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Undergraduate English Courses

358:435 Allegory from The Faerie Queene to The Wizard of Oz

01  MW5   CAC   16203  GULYA  FH-B6

Allegory from The Faerie Queene to The Wizard of Oz

Allegory seems to be about one thing when it is really about another: George Orwell’s Animal Farm seems to be about animals, but is really about the Russian Revolution; C.S. Lewis’s The Chronicles of Narnia: The Lion, the Witch, and the Wardrobe seems to be about 4 children helping the Narnians fight off the White Witch, but is really about Christ’s crucifixion. Allegorists, in other words, teach their readers through misdirection. In this course, we will improve our understanding of allegory as a literary form by reading a variety of texts ranging from the medieval period to the present day.

The course itself is divided into three parts. In the first, we will read several short, but representative examples of medieval and Renaissance allegory. We will move from the universal symbolism of the anonymous medieval play Everyman (late 15th century) to the knights and ladies of the first book of Edmund Spenser’s The Faerie Queene (1590). The second section, which will take up the majority of the semester, features some of the major post-Renaissance experiments with allegory: John Bunyan’s allegorical pilgrimage in The Pilgrim’s Progress (1678), John Dryden’s depiction of seventeenth-century politics in Absalom and Achitophel (1681), and Charles Perrault’s delightful and moralistic The Complete Fairy Tales (French, 1697; English, 1729). In the final section of the course, we will analyze several modern texts that use allegory: The Wizard of Oz (1939), The Chronicles of Narnia (1950), and Ingmar Bergman’s The Seventh Seal (1957). Students will use the body of knowledge they gain from reading earlier allegorical texts to generate new insights into these more modern, more familiar examples of the form. They will also use these modern examples to revisit how we understand the earlier texts.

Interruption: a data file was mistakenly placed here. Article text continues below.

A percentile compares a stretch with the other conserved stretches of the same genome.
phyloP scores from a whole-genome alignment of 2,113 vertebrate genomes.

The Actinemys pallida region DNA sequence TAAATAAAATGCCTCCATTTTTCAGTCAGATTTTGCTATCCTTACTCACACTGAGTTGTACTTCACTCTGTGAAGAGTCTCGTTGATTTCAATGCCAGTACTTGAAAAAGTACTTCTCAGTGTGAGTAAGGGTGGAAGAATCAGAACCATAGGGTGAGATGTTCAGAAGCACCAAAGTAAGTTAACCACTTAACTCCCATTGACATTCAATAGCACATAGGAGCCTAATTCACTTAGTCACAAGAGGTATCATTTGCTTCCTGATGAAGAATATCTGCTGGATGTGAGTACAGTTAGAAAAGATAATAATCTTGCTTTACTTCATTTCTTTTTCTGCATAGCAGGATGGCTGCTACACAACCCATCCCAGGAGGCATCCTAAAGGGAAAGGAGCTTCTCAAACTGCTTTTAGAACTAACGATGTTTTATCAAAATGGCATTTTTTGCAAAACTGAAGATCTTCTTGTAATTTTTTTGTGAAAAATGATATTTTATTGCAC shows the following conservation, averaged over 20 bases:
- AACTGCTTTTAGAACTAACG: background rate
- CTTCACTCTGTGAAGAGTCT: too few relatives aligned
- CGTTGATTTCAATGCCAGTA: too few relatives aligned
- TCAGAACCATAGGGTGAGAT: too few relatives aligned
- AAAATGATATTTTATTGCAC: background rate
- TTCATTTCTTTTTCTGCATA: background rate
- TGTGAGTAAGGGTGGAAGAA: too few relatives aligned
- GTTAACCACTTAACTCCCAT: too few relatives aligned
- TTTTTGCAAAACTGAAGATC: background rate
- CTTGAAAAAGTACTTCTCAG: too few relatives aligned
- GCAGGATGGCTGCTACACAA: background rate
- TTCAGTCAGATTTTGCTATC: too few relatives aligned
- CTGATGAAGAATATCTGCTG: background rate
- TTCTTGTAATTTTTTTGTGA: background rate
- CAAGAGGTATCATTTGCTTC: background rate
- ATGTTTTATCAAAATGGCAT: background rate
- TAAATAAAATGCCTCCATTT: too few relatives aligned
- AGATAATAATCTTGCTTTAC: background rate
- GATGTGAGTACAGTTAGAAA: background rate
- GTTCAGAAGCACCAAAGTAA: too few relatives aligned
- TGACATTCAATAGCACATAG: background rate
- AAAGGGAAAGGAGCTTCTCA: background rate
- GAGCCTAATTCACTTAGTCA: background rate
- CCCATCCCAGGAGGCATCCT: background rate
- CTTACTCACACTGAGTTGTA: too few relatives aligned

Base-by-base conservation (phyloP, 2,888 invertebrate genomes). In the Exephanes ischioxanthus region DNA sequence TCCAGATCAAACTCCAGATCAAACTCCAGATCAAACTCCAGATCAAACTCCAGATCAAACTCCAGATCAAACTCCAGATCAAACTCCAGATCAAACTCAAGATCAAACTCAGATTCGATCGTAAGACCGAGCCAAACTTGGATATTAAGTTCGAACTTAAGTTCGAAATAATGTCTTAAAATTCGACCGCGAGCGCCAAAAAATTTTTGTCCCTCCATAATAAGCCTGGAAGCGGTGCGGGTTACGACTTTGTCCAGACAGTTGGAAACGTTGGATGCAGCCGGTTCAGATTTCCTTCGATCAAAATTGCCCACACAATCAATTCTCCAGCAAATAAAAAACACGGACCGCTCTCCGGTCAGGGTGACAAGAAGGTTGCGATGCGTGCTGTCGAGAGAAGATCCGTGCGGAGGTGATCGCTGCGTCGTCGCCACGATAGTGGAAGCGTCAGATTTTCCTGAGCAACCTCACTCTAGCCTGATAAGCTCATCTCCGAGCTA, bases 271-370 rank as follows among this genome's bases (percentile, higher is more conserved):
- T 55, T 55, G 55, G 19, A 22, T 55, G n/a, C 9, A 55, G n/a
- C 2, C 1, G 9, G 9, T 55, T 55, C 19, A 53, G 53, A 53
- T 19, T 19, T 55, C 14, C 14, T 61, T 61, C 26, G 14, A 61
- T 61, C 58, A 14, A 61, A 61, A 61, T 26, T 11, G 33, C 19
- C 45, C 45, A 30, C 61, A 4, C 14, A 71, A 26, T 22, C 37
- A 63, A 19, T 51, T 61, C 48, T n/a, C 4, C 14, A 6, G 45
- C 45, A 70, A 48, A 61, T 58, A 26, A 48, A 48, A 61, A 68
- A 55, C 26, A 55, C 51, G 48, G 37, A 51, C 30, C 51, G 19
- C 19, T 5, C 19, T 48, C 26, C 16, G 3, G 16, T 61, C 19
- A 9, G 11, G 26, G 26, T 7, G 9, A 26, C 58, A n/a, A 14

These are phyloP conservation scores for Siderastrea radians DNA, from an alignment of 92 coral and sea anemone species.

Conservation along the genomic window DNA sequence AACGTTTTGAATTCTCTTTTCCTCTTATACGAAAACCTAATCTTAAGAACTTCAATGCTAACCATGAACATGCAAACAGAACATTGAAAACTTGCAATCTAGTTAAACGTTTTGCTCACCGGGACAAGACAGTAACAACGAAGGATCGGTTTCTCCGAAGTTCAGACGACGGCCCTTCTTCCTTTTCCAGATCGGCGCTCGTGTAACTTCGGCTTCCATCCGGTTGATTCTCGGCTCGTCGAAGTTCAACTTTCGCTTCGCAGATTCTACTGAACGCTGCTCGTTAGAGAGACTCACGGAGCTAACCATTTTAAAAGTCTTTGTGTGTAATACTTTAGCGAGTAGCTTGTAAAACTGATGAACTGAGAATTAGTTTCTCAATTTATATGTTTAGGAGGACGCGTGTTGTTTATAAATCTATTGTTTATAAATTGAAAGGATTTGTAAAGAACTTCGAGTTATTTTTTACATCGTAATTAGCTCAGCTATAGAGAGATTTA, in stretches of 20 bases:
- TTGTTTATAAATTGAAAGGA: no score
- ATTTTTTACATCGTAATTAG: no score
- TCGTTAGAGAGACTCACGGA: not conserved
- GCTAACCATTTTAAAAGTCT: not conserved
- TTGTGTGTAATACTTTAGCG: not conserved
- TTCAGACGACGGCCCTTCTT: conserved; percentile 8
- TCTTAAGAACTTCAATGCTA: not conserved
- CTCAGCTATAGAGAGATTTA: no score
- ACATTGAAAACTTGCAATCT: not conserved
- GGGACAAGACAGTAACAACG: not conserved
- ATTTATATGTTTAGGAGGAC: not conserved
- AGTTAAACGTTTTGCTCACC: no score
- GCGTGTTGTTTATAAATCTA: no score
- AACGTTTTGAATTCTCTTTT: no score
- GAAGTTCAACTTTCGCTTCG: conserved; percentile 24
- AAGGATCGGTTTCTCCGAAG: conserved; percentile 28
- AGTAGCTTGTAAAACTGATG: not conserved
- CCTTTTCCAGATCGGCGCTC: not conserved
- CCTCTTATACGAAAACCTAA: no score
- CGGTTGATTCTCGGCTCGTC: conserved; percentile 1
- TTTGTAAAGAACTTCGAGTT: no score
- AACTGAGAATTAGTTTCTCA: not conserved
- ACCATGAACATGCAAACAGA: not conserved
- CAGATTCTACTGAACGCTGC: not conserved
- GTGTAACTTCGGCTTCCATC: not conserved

I have designed the course to fulfill the Restoration and 18th-Century Literature requirement for English majors, but also to appeal to a wide range of students interested in different subjects and time periods. Emphasis will be placed on analyzing and discussing the short, complex texts critically and thoroughly.

Students will write two formal essays and regularly perform close readings of literary passages in short response papers. They will also regularly participate in class discussion.